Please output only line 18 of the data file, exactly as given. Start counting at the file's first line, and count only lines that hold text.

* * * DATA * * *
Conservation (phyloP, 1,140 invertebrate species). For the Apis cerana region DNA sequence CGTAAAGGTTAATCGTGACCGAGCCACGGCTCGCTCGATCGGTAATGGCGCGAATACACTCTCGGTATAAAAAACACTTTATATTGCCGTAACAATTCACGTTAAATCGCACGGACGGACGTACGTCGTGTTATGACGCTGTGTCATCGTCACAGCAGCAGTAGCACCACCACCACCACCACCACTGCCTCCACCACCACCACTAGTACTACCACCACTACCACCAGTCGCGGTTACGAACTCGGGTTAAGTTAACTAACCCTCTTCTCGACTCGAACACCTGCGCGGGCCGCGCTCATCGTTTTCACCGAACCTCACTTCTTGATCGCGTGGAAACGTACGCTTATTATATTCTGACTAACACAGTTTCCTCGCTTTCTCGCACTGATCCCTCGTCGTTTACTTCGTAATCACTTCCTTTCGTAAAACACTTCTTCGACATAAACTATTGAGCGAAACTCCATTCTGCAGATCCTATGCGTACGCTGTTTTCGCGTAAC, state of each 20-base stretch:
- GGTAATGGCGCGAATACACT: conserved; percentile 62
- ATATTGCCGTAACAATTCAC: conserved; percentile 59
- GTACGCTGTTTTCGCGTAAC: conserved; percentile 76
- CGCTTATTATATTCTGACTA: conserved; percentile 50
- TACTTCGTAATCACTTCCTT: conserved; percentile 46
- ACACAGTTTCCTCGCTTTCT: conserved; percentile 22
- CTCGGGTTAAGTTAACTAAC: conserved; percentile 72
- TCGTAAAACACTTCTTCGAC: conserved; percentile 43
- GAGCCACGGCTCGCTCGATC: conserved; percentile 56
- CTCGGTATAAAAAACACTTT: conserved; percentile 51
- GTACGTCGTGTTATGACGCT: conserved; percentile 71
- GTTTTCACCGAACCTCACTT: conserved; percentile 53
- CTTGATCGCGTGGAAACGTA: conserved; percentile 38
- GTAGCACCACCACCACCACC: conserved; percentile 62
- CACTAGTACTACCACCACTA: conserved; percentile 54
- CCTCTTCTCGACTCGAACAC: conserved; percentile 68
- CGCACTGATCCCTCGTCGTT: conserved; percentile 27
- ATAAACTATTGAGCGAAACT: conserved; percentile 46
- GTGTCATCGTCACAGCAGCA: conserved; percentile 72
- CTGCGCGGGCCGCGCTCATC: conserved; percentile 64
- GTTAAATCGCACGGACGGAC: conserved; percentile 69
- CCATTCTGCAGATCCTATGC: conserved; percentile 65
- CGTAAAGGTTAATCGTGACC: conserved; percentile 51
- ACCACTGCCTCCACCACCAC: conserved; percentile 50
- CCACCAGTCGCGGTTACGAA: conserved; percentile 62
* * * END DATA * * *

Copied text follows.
- CGCACTGATCCCTCGTCGTT: conserved; percentile 27